For this tutorial, you will need to be familiar with the basics of creating chains and the single crochet stitch.
The moss stitch (also known as the linen stitch) is a simple and repetitive pattern that is a great beginner project for creating a variety of items. Depending on the yarn and hook used, it can work up to be fairly dense without the appearance of holes or gaps. For this reason, it is a common stitch for washcloths, scarfs and blankets.
Hi friends! If you are part of any crochet groups on Facebook, or browse through related blogs and posts on Instagram, you have probably seen some crochet slang being used. Some of them can be pretty confusing and there so many that they can be hard to keep track of.
I have gone through and made a handy list, just for you! I’ve compiled the most popular crochet slang so you can bookmark it, save it to your phone, or pin it to your crochet Pinterest board for future reference.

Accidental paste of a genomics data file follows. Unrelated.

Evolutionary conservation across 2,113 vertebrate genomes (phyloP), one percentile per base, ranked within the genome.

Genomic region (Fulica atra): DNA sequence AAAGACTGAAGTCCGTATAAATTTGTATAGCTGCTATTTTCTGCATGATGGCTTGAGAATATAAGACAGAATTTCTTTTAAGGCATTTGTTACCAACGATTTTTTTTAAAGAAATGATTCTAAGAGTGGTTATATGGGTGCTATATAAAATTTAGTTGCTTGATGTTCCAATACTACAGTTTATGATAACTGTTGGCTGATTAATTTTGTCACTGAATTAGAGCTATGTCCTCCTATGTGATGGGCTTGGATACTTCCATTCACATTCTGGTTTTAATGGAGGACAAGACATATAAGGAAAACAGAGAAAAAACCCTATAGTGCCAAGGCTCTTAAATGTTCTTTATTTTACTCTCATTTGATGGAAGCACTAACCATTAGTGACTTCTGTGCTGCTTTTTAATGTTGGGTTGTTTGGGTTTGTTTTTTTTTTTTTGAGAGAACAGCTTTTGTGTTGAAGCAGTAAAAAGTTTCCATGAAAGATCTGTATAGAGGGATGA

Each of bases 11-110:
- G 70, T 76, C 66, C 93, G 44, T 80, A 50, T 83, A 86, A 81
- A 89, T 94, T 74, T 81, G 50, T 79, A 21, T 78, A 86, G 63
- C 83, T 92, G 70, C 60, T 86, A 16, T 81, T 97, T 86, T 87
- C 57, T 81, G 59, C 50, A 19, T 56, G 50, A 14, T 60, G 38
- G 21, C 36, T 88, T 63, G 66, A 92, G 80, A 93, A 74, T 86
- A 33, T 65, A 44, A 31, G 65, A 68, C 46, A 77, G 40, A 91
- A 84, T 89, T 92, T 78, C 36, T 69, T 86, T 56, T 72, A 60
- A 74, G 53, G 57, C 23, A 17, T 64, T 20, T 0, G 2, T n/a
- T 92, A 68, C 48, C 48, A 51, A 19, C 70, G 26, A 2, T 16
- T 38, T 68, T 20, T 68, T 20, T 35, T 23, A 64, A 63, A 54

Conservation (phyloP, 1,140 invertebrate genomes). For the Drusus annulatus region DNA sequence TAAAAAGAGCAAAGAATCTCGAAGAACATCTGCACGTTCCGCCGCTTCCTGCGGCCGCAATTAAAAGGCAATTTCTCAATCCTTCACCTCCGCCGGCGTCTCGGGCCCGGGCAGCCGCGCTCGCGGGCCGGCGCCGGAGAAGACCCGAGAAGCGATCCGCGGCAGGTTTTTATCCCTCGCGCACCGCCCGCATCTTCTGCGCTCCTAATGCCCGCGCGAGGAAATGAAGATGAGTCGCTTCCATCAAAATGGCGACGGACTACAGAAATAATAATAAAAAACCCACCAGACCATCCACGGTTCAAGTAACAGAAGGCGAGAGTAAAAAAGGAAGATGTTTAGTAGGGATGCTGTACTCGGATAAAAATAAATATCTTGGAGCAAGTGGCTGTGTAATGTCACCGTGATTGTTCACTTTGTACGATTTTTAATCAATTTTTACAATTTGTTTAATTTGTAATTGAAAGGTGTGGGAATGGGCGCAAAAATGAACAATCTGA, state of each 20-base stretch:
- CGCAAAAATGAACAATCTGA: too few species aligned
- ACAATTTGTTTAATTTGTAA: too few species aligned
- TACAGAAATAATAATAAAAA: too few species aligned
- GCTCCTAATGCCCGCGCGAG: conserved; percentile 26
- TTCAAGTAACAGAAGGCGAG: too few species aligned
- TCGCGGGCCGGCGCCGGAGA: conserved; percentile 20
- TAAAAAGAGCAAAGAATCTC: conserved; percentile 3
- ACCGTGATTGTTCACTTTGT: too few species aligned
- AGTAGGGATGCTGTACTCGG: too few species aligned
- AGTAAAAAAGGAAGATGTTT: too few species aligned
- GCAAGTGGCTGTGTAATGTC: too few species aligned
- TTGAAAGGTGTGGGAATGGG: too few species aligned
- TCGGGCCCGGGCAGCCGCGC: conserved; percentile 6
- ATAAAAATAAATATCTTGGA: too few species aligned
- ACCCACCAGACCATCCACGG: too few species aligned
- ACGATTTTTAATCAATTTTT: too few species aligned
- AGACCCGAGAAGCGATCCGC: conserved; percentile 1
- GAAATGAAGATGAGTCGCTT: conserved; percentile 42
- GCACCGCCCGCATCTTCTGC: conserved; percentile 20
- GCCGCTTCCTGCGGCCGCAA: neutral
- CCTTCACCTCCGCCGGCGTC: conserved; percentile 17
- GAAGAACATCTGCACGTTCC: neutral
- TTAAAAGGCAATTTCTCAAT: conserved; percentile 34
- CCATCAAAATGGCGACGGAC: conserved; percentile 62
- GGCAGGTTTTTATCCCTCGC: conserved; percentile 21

Tassels are a great way to add some embellishment and fun to your projects. Add them to the corners of your pillows and blankets, use them in ornaments or on bags or attach them to garments like scarves and shawls to add a bit of whimsy. Tassels also look great as garland accents or simply as cute little pieces of décor. You can make them from pretty much any weight or fiber of yarn or use embroidery thread for a more dainty appearance. This tutorial will give you step by step written and photo instructions on how to create tassels for your own projects.
If you saw my previous post reviewing Caron x Pantone yarn, you will remember that I promised a small tutorial on how to prepare the braid of yarn before use. I’ve seen a lot of people asking questions about how to untwist each section and a few people feeling too intimidated to buy it. I hope this write up will be useful and helpful and by the end, you’ll feel comfortable and confident to give this wonderful yarn a try. Below you’ll find a written and photo walk though on how to prepare you Caron x Pantone yarn for use.